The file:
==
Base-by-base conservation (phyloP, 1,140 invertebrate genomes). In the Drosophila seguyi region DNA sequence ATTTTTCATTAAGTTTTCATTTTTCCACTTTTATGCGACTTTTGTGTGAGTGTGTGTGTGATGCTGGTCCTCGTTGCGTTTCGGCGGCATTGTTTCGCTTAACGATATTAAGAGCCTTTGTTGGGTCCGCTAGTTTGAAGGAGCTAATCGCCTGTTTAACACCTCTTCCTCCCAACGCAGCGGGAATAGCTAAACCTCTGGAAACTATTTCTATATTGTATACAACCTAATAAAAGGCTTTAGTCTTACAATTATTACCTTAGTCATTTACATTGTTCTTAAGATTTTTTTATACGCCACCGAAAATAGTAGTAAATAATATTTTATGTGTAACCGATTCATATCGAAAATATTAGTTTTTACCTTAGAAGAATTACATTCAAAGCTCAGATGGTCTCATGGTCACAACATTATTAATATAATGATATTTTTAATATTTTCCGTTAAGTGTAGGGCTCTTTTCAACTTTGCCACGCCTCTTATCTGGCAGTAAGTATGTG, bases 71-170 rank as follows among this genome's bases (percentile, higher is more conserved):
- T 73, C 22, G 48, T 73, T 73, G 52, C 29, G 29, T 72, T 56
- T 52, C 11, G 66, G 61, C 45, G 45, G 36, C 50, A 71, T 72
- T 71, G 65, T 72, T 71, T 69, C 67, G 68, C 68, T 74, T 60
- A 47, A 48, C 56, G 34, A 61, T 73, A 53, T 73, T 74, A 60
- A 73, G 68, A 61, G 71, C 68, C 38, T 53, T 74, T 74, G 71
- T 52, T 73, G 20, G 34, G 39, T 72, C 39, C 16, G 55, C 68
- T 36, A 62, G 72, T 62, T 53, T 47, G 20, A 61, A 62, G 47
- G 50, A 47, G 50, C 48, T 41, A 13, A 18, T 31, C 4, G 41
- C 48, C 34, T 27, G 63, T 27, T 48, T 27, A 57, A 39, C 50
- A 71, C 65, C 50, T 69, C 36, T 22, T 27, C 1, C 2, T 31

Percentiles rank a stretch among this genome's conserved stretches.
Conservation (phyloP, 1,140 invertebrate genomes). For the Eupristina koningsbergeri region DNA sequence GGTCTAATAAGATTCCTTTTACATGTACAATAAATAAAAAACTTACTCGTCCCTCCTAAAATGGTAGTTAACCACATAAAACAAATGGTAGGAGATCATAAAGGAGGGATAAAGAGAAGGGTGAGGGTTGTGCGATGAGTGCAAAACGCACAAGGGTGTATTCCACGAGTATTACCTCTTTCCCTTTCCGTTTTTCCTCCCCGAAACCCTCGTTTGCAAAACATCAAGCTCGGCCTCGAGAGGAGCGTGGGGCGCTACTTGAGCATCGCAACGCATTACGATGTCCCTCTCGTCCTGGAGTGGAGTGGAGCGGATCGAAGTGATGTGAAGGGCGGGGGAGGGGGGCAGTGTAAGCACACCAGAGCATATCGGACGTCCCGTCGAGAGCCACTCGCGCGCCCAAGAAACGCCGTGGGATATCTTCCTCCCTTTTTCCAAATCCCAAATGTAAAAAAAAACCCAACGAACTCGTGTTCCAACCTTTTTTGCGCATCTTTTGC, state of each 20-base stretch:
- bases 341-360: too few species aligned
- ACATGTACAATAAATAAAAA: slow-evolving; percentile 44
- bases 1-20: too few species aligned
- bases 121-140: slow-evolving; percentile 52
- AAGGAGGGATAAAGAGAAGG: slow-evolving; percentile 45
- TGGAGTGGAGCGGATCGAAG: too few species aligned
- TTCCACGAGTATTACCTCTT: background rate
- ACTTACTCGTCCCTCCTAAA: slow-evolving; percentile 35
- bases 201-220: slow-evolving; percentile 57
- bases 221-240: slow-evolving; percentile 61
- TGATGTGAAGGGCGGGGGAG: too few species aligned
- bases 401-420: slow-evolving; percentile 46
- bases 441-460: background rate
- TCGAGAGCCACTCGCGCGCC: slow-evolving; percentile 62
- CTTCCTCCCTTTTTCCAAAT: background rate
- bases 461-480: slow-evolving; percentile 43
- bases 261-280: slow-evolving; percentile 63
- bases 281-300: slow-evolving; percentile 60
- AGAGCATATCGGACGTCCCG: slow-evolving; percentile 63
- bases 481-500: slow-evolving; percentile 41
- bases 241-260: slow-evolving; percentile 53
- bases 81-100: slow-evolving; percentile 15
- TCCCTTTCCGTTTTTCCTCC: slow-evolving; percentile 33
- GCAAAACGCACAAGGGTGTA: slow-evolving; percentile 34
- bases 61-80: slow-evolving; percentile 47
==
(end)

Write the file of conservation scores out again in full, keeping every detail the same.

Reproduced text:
Base-by-base conservation (phyloP, 1,140 invertebrate genomes). In the Drosophila seguyi region DNA sequence ATTTTTCATTAAGTTTTCATTTTTCCACTTTTATGCGACTTTTGTGTGAGTGTGTGTGTGATGCTGGTCCTCGTTGCGTTTCGGCGGCATTGTTTCGCTTAACGATATTAAGAGCCTTTGTTGGGTCCGCTAGTTTGAAGGAGCTAATCGCCTGTTTAACACCTCTTCCTCCCAACGCAGCGGGAATAGCTAAACCTCTGGAAACTATTTCTATATTGTATACAACCTAATAAAAGGCTTTAGTCTTACAATTATTACCTTAGTCATTTACATTGTTCTTAAGATTTTTTTATACGCCACCGAAAATAGTAGTAAATAATATTTTATGTGTAACCGATTCATATCGAAAATATTAGTTTTTACCTTAGAAGAATTACATTCAAAGCTCAGATGGTCTCATGGTCACAACATTATTAATATAATGATATTTTTAATATTTTCCGTTAAGTGTAGGGCTCTTTTCAACTTTGCCACGCCTCTTATCTGGCAGTAAGTATGTG, bases 71-170 rank as follows among this genome's bases (percentile, higher is more conserved):
- T 73, C 22, G 48, T 73, T 73, G 52, C 29, G 29, T 72, T 56
- T 52, C 11, G 66, G 61, C 45, G 45, G 36, C 50, A 71, T 72
- T 71, G 65, T 72, T 71, T 69, C 67, G 68, C 68, T 74, T 60
- A 47, A 48, C 56, G 34, A 61, T 73, A 53, T 73, T 74, A 60
- A 73, G 68, A 61, G 71, C 68, C 38, T 53, T 74, T 74, G 71
- T 52, T 73, G 20, G 34, G 39, T 72, C 39, C 16, G 55, C 68
- T 36, A 62, G 72, T 62, T 53, T 47, G 20, A 61, A 62, G 47
- G 50, A 47, G 50, C 48, T 41, A 13, A 18, T 31, C 4, G 41
- C 48, C 34, T 27, G 63, T 27, T 48, T 27, A 57, A 39, C 50
- A 71, C 65, C 50, T 69, C 36, T 22, T 27, C 1, C 2, T 31

Percentiles rank a stretch among this genome's conserved stretches.
Conservation (phyloP, 1,140 invertebrate genomes). For the Eupristina koningsbergeri region DNA sequence GGTCTAATAAGATTCCTTTTACATGTACAATAAATAAAAAACTTACTCGTCCCTCCTAAAATGGTAGTTAACCACATAAAACAAATGGTAGGAGATCATAAAGGAGGGATAAAGAGAAGGGTGAGGGTTGTGCGATGAGTGCAAAACGCACAAGGGTGTATTCCACGAGTATTACCTCTTTCCCTTTCCGTTTTTCCTCCCCGAAACCCTCGTTTGCAAAACATCAAGCTCGGCCTCGAGAGGAGCGTGGGGCGCTACTTGAGCATCGCAACGCATTACGATGTCCCTCTCGTCCTGGAGTGGAGTGGAGCGGATCGAAGTGATGTGAAGGGCGGGGGAGGGGGGCAGTGTAAGCACACCAGAGCATATCGGACGTCCCGTCGAGAGCCACTCGCGCGCCCAAGAAACGCCGTGGGATATCTTCCTCCCTTTTTCCAAATCCCAAATGTAAAAAAAAACCCAACGAACTCGTGTTCCAACCTTTTTTGCGCATCTTTTGC, state of each 20-base stretch:
- bases 341-360: too few species aligned
- ACATGTACAATAAATAAAAA: slow-evolving; percentile 44
- bases 1-20: too few species aligned
- bases 121-140: slow-evolving; percentile 52
- AAGGAGGGATAAAGAGAAGG: slow-evolving; percentile 45
- TGGAGTGGAGCGGATCGAAG: too few species aligned
- TTCCACGAGTATTACCTCTT: background rate
- ACTTACTCGTCCCTCCTAAA: slow-evolving; percentile 35
- bases 201-220: slow-evolving; percentile 57
- bases 221-240: slow-evolving; percentile 61
- TGATGTGAAGGGCGGGGGAG: too few species aligned
- bases 401-420: slow-evolving; percentile 46
- bases 441-460: background rate
- TCGAGAGCCACTCGCGCGCC: slow-evolving; percentile 62
- CTTCCTCCCTTTTTCCAAAT: background rate
- bases 461-480: slow-evolving; percentile 43
- bases 261-280: slow-evolving; percentile 63
- bases 281-300: slow-evolving; percentile 60
- AGAGCATATCGGACGTCCCG: slow-evolving; percentile 63
- bases 481-500: slow-evolving; percentile 41
- bases 241-260: slow-evolving; percentile 53
- bases 81-100: slow-evolving; percentile 15
- TCCCTTTCCGTTTTTCCTCC: slow-evolving; percentile 33
- GCAAAACGCACAAGGGTGTA: slow-evolving; percentile 34
- bases 61-80: slow-evolving; percentile 47